Who would’ve imagined that Agatha Christie, arguably the most popular mystery novelist of all time, was an avid surfer and likely the second-ever British citizen to ride waves in Hawaii?

Even 10 years ago, would anyone have predicted that women would be regularly riding waves exceeding 60 feet? Would it be a surprise that surfing in Ecuador was introduced in 1960 by a six-foot, female Olympic-swimming champion?

Could you have guessed that the first surfer in Cape Town was a woman taking her place in history (albeit unknowingly) as the first person recorded to stand-up surf in South Africa—with a photo appearing in a local newspaper in 1919?

Princess Ka’iulani, Hawaii’s last heir to the monarchy, saved surfing from extinction.

These were but a few of the surprising stories I uncovered while researching Women on Waves. But in all likelihood even the most devoted surf aficionado would not know all this. “History,” the old adage claims, “is written by the victors.” What is implicit in that statement is that no matter what history it might be, the narrative has predominantly been written by men.

Seven-time world surf champion Layne Beachley suggested I title my book The Surf Is Shit, Send Out the Girls! I didn’t take her suggestion, but her story is astonishing. It was a line Beachley overheard while in competition, and just one example of what women surfers have had to face while fighting for parity in the sport they loved—one that has its origins as the “sport of queens,” in homage to Hinahanaiakamālama, the Hawaiian goddess of the waves.

The Sport of Queens

Years into my research, it became obvious that women’s surf history is a history of surfing itself. Over my tenure in the surf culture, and as editor and publisher of Surfer magazine, I met and became friends with many of the most remarkable women who surf. I had championed them over the years and was inspired to tell their stories in one volume. What surprised me was the ocean of new discoveries and little-known women’s achievements that unfolded. Wave after wave of captivating stories began to take form.

A scene from Paul Wendkos’s California surf movie Gidget, starring Sandra Dee (center).

I learned that Marilyn Monroe and Hollywood movie mogul Darryl Zanuck’s daughter Darrylin were both avid surfers at Malibu long before Gidget, of the eponymous 1959 film, made her world-changing debut. Who could have predicted that the competing love affairs of Darrylin and Marilyn (who were fighting to impress the same actor and surfer, Tommy Zahn) would be the impetus for the most significant design innovation in surfing history—the advent of shorter, lighter, streamlined surfboards?

Perhaps my most surprising discovery was the inverse relationship women had with the birth of modern surfing compared to the ancient women wave riders of Polynesia. While the Hawaiian women were considered equal in the surf and many queens were regarded as better surfers than their male counterparts, the vast majority of women at the beach in the 1960s—an era of women’s liberation in many arenas—were more likely to be relegated to sitting on the sand rather than riding the surf. But from Hawaii’s last heir to the monarchy, Princess Ka’iulani, who saved surfing from extinction, to four-time world champion Lisa Andersen, who won her first world title after she bore her first child, the spirit of women on waves has been irrepressible.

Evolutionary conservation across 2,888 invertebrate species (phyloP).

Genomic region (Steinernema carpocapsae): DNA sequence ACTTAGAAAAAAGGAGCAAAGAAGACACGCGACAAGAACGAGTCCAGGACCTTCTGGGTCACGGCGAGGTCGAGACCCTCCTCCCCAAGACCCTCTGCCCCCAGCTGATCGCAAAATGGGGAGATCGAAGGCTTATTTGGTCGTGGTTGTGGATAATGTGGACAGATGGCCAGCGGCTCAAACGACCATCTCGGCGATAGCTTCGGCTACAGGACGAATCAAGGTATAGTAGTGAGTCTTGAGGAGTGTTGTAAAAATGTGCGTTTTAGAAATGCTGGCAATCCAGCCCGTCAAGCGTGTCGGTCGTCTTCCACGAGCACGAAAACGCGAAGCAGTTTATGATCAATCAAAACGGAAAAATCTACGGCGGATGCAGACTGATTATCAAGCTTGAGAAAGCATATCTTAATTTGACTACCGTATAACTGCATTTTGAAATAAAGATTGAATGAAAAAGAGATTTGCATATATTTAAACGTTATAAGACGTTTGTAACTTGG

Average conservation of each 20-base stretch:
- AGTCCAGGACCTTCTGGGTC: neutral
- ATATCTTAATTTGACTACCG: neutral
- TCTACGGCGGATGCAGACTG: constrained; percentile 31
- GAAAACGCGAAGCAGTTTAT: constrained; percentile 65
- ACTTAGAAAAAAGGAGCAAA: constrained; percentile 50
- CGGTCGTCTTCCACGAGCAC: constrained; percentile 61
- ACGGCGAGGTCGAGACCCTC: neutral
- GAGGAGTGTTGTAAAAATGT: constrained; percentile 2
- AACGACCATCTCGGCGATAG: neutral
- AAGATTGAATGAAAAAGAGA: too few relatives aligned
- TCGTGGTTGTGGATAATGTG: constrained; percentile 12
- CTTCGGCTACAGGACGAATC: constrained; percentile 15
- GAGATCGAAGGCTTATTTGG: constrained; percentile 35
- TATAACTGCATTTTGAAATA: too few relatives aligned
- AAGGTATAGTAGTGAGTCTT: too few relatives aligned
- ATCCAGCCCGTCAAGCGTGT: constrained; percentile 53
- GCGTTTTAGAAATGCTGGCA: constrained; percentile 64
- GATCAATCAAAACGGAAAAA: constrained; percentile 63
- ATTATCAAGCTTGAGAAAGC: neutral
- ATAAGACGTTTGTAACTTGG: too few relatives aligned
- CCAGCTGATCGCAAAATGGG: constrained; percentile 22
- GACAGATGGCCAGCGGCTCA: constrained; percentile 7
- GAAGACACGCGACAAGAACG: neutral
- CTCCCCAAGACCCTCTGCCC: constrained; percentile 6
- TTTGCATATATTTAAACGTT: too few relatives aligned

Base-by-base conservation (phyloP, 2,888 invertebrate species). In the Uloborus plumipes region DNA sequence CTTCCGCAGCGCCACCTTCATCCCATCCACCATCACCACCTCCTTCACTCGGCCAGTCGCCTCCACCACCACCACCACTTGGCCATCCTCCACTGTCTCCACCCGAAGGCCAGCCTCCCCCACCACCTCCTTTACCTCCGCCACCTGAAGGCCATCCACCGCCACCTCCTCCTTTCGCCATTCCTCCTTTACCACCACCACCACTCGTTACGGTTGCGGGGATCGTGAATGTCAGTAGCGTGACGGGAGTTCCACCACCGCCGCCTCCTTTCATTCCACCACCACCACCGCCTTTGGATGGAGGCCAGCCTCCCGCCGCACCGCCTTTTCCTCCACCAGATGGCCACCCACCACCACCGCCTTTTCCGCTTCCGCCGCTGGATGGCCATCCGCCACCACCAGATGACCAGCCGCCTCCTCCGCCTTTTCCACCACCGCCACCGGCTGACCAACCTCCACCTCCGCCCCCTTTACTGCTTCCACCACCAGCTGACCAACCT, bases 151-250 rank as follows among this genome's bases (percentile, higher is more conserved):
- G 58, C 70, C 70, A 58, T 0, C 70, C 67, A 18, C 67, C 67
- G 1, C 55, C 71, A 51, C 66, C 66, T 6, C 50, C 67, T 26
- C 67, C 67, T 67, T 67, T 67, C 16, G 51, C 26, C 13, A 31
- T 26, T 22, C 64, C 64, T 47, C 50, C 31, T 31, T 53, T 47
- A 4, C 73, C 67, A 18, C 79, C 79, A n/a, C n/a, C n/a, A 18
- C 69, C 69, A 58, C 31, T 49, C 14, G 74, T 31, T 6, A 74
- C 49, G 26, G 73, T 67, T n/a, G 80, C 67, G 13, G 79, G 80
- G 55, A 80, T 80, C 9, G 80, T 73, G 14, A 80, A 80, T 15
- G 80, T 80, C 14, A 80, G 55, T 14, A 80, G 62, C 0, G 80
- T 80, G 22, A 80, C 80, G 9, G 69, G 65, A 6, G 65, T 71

An homage to Hinahanaiakamālama, the Hawaiian goddess of the waves.

To give some perspective to these discoveries, along with the achievements of here and now, consider: in 2020, Maya Gabeira, a fearless Brazilian woman, broke the record for the largest wave ever ridden by a woman or a man that year—a nearly 74-foot mammoth at Nazaré, in Portugal.

Lisa Andersen catches the perfect wave.

The equally impressive fact, however, was that the second-largest ride, in 2020, was caught by Justine Dupont, a demure, driven French surfer whose wave was, according to the judges, just “two to three feet smaller” than Gabeira’s.

In the decade since my initial research, women’s surfing has swept forward like a rising swell, gaining height and strength each year. Female surfers are leaders in the fight for equal professional pay, and they have drawn on struggle and triumph in a 400-year saga. The surprise is not the fascinating stories of more than 800 of these heroines, but that so many of their grand adventures have gone unsung.

Jim Kempton’s Women on Waves: A Cultural History of Surfing, from Ancient Goddesses and Hawaiian Queens to Malibu Movie Stars and Millennial Champions will be published on July 6 by Pegasus